"Documents taken from the National Security Agency by Edward Snowden and exclusively obtained by NBC News describe techniques developed by a secret British spy unit called the Joint Threat Research and Intelligence Group (JTRIG) as part of a growing mission to go on offense and attack adversaries ranging from Iran to the hacktivists of Anonymous. According to the documents, which come from presentations prepped in 2010 and 2012 for NSA cyber spy conferences, the agency's goal was to "destroy, deny, degrade [and] disrupt" enemies by "discrediting" them, planting misinformation and shutting down their communications. "

    • Given what we know about groups like JTRIG, spook groups that make false victim claims, fake evidence, use 'honeypots' (i.e. women offering sex),

      and...

      as part of a growing mission to go on offense and attack adversaries ranging from Iran to the hacktivists of Anonymous.

      seem to suggest that Anonymous has been shut down. Or is Anonymous acting for some other reason than "can't get laid, so might as well..."?

  • by cloud.pt ( 3412475 ) on Monday April 20, 2015 @07:19AM (#49509537)
    Anyone with the least grasp of what a conflict of interest is, should know that, whatever the opinion of those judges, they did the professional thing to do: left a colloquial event in order to prevent influence of informal statements from a very likely candidate to be heard in their courts. Simple as that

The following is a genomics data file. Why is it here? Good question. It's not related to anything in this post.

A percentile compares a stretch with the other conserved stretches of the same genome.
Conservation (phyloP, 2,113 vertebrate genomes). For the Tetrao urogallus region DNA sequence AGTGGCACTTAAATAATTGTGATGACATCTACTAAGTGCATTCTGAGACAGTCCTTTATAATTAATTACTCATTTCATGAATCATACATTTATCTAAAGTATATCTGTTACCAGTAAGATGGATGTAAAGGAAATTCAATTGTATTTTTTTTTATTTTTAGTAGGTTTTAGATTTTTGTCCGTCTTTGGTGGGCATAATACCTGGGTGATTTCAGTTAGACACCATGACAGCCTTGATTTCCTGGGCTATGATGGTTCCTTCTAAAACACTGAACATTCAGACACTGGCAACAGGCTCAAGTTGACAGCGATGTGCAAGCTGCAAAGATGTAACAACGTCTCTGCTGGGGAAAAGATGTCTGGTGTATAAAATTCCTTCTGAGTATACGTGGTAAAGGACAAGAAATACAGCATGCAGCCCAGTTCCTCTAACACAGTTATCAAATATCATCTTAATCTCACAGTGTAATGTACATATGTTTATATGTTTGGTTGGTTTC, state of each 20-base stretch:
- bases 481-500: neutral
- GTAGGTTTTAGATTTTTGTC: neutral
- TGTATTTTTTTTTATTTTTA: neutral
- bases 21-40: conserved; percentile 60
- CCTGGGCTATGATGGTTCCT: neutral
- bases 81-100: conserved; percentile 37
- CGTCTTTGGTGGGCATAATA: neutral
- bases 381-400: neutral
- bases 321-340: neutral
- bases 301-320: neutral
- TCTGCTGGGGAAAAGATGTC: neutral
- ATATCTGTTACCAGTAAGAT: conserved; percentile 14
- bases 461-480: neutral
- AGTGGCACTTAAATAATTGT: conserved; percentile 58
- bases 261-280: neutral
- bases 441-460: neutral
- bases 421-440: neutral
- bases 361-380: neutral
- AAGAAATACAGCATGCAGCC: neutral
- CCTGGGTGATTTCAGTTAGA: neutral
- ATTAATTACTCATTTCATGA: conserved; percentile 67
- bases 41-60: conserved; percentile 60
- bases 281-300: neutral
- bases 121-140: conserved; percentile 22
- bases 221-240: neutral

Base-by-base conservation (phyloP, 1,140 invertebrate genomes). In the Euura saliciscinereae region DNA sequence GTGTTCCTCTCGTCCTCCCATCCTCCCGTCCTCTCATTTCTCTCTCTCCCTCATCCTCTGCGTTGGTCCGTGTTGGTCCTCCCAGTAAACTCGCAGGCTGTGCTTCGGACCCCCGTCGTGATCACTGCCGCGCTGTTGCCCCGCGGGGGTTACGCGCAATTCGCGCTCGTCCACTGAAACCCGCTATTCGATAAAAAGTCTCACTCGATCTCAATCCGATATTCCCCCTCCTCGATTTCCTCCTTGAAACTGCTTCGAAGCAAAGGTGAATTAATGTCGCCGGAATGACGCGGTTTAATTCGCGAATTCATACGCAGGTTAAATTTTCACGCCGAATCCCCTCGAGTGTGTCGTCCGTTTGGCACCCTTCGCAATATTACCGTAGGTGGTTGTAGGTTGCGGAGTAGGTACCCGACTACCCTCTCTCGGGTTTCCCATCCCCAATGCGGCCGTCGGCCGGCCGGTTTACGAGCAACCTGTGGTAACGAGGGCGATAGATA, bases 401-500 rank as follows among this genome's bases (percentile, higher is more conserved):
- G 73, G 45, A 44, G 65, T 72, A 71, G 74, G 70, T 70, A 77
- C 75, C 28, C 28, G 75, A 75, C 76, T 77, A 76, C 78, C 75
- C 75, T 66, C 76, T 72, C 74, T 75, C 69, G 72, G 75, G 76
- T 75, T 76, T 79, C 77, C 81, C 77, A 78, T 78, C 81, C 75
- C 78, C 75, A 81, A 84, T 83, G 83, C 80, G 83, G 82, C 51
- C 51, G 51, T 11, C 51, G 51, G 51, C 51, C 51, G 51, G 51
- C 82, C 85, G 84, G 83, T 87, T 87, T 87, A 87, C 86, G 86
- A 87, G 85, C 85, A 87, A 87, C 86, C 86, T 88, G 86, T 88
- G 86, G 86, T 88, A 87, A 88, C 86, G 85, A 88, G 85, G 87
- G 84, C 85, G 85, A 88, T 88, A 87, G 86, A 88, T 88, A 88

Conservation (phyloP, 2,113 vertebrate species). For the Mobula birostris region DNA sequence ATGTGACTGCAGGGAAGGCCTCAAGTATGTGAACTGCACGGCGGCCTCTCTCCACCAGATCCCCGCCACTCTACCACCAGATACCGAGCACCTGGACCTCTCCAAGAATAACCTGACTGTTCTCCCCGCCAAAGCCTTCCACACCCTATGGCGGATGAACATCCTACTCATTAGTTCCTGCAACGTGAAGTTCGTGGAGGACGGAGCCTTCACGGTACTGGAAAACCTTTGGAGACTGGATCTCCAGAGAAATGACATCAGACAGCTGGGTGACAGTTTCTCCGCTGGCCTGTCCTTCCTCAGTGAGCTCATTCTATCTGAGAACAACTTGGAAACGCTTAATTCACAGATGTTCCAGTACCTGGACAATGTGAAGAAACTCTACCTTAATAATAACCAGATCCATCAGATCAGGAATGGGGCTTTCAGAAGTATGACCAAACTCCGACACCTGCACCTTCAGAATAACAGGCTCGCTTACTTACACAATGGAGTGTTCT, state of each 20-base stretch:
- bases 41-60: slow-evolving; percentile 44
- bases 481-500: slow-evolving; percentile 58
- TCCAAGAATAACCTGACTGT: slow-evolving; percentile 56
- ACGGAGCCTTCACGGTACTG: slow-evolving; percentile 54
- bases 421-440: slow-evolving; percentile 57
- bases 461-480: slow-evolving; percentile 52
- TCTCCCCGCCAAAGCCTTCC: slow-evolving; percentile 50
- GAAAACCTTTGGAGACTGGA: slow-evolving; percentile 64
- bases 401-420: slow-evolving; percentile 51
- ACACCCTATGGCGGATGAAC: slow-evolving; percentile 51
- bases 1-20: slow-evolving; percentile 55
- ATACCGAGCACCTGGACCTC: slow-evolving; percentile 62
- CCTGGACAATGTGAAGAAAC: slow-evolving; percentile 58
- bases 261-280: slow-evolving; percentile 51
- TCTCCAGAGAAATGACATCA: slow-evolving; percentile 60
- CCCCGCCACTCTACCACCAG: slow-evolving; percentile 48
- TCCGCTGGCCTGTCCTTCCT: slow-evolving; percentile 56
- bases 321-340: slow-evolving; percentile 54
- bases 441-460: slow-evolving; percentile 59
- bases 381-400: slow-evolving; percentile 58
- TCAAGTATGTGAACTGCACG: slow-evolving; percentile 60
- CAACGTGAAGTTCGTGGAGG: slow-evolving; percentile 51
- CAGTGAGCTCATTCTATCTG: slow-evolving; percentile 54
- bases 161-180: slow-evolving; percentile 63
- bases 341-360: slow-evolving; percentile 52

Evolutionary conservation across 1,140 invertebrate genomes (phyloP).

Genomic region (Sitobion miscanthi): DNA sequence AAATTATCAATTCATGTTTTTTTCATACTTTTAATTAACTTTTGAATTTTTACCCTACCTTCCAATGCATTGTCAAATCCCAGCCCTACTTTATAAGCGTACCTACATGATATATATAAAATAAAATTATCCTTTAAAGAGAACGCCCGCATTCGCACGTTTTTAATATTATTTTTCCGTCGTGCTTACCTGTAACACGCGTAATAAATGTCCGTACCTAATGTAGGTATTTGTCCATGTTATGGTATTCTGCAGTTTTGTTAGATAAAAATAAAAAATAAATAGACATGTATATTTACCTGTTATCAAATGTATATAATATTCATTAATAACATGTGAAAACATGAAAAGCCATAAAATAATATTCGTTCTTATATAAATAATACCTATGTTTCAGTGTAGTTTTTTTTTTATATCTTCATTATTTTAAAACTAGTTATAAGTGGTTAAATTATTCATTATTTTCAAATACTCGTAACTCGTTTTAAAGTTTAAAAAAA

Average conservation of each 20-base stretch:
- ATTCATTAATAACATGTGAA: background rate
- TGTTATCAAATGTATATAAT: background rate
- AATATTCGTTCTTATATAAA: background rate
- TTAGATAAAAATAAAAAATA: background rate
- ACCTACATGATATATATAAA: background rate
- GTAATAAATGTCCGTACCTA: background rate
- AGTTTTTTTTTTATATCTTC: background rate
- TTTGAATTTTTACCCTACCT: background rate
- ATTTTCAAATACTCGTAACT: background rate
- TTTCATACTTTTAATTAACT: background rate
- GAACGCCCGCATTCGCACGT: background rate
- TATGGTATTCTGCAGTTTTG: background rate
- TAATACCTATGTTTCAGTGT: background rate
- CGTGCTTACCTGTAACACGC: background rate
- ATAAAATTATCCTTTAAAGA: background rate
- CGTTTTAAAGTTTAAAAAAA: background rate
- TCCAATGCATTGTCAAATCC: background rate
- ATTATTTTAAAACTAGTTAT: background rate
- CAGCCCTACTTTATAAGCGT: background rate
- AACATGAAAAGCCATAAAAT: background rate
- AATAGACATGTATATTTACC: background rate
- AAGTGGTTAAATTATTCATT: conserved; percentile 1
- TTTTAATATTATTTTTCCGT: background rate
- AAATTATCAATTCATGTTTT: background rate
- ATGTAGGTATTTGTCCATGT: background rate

• Until they get rid of those stupid, girly wigs, I have no interest in what UK judges say. Tossers.
    • by Cederic ( 9623 )

      At last an anti-judge comment on this article with which I can agree. The wigs are indeed a bit bloody stupid.

      Worse still, they can decline to 'see' any barrister that isn't wearing one.

      • Worse still, they can decline to 'see' any barrister that isn't wearing one.

        Does that mean you can't represent yourself in UK court without renting a wig?

        • by Cederic ( 9623 )

          Depends on the court. Judges tend to be more understanding towards a (well prepared) individual that can't afford legal help.

  • ... because I have better things to do than listen to that pasty son of a bitch rattle on as if he's actually a productive individual.

    Assange talks about things Wikileaks has done AFTER they have done it. He's the SPOKSEPERSON. He's said numerous times the HE, HIMSELF, has not released any documents.

    Assange is useless as tits on a boar hog.

  • Assange discovers corruption in politics, police, and judiciary, etc.
    He then makes some evidence of this public.
    Then they attack him, in corrupt ways.
    And then he flees into an embassy.

    And top commenters here argue he should just bow to corrupt systems,
    follow some "laws", as if they were not corrupt.

    These commenters are stupid or corrupt, obviously.

  • Not the text, "just the amount of "nested" quote marks"! It's hard to keep count, but I think we're left with two un-closed quote contexts at the end.

It was pity stayed his hand. "Pity I don't have any more bullets," thought Frito. -- _Bored_of_the_Rings_, a Harvard Lampoon parody of Tolkein